Pancreatic Cancer Facts
Pancreatic cancer is a disease in which malignant cells grow in the pancreas, a gland located behind the stomach and in front of the spine. Because of the gland's location deep inside the abdomen, pancreatic cancer is often diagnosed at an advanced stage. Pancreatic cancer is the fourth most common cause of cancer death in men and women in the United States.
Most pancreatic cancer occurs in people older than age 45. More men than women are diagnosed with it. African-Americans are also more likely than Asians, Hispanics, or Caucasians to develop the disease. Other risk factors for pancreatic cancer include: smoking, having diabetes or chronic pancreatitis, and having a family history of the disease. The risk for developing pancreatic cancer triples if a person's mother, father, or a sibling had the disease.
There are several types of pancreatic cancers, including the following: adenocarcinoma of the pancreas (the most common pancreatic cancer, which occurs in the lining of the pancreatic duct), cystadenocarcinoma, and acinar cell carcinoma.
To diagnose pancreatic cancer, a doctor starts by performing a complete medical history and physical examination and ordering special blood tests. Other procedures used to diagnose pancreatic cancer may include the following:
Ultrasound (also called sonography)—a diagnostic imaging technique that uses high-frequency sound waves to view internal organs of the abdomen such as the liver, pancreas, spleen, and kidneys and to assess blood flow through various vessels
Computed tomography scan (also called a CT or CAT scan)—a diagnostic imaging procedure that uses a combination of X-rays and computer technology to produce cross-sectional images (often called slices) of the body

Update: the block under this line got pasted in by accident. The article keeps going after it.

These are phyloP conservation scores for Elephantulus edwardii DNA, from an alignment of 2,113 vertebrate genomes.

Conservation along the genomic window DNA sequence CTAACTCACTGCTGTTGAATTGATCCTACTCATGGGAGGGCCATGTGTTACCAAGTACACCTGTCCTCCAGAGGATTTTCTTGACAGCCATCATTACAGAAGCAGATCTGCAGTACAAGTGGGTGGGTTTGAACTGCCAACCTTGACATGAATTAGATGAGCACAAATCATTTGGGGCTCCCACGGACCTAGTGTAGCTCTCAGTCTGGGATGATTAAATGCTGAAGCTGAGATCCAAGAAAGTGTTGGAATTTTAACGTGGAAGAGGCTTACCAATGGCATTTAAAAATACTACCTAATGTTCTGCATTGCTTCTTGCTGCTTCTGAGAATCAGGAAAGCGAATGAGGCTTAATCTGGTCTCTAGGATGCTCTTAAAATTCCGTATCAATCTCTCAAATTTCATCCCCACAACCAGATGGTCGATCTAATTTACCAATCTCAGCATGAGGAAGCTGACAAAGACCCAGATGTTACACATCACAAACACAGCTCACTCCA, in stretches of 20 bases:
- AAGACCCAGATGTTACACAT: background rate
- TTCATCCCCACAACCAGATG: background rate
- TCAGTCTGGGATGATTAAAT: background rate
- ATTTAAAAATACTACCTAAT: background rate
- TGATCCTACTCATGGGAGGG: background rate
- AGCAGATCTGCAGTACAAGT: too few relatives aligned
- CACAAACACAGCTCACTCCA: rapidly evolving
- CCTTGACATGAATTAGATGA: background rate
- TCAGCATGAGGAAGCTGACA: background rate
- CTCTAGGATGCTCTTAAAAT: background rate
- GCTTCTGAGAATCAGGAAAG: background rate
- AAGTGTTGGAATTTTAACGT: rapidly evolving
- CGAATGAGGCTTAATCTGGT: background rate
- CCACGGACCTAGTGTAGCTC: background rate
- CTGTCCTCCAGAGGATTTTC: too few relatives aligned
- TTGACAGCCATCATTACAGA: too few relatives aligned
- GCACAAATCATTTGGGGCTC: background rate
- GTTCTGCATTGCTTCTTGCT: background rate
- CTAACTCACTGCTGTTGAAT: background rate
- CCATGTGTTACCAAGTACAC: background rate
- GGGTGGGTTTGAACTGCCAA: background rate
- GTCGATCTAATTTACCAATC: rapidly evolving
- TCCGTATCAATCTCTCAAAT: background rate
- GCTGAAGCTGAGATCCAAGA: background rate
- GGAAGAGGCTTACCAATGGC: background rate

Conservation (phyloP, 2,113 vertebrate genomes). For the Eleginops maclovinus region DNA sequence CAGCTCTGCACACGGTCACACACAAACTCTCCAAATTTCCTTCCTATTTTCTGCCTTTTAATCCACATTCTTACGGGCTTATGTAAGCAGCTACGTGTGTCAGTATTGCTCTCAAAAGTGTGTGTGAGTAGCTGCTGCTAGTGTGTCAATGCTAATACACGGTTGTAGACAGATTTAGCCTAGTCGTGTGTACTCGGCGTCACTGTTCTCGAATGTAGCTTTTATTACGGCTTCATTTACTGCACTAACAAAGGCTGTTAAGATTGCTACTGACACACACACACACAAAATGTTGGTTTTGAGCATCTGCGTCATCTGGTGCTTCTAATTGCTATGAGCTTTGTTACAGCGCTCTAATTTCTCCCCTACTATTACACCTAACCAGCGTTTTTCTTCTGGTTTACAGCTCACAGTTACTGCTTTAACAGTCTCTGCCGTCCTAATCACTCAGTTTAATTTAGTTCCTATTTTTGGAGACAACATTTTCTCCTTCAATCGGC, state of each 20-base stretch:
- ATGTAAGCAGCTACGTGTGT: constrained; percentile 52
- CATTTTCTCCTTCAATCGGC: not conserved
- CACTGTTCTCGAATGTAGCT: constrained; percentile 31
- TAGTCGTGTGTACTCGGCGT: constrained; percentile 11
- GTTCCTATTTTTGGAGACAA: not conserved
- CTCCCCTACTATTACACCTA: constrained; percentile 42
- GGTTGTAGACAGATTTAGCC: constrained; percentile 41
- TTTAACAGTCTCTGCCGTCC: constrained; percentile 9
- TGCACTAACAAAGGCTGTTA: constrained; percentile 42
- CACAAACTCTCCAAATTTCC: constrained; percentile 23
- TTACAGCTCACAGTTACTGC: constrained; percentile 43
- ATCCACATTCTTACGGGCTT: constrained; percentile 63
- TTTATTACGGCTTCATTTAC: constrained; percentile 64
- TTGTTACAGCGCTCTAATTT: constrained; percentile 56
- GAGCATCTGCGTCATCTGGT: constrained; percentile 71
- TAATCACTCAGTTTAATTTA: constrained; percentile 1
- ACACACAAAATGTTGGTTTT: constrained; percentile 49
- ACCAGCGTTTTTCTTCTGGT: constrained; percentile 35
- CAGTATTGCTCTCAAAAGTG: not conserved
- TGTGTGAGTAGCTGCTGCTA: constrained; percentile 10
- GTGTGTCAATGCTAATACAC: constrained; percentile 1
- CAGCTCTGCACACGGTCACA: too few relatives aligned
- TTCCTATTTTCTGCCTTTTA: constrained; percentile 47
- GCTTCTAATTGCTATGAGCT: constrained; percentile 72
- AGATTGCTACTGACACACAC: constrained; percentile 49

Magnetic resonance imaging (MRI)—a diagnostic procedure that uses a combination of large magnets, radiofrequencies, and a computer to produce detailed images of organs and structures within the body
Endoscopic retrograde cholangiopancreatography (ERCP)—a procedure that combines X-ray and an endoscope (a long, flexible, lighted tube) to help the doctor diagnose and treat problems in the liver, gallbladder, bile ducts, and pancreas
Percutaneous transhepatic cholangiography (PTC)—a procedure in which a needle is introduced through the skin and into the liver where a dye (contrast) is deposited, and the bile duct structures can be viewed by X-ray
Pancreas biopsy—a procedure in which a sample of pancreatic tissue is removed (with a needle or during surgery) for examination under a microscope
Positron emission tomography (PET)—a procedure that evaluates the function and structure of a particular organ or tissue, allowing the doctor to identify the onset of a disease before anatomical changes related to the disease can be seen with other imaging procedures, such as a CT
Depending upon the type and stage, pancreatic cancer may be treated with medication to relieve or reduce pain, external radiation, conventional chemotherapy, targeted molecular therapy, or surgery to remove the tumor. The type of surgery depends on the stage of the cancer, the location and size of the tumor, and the person's overall health.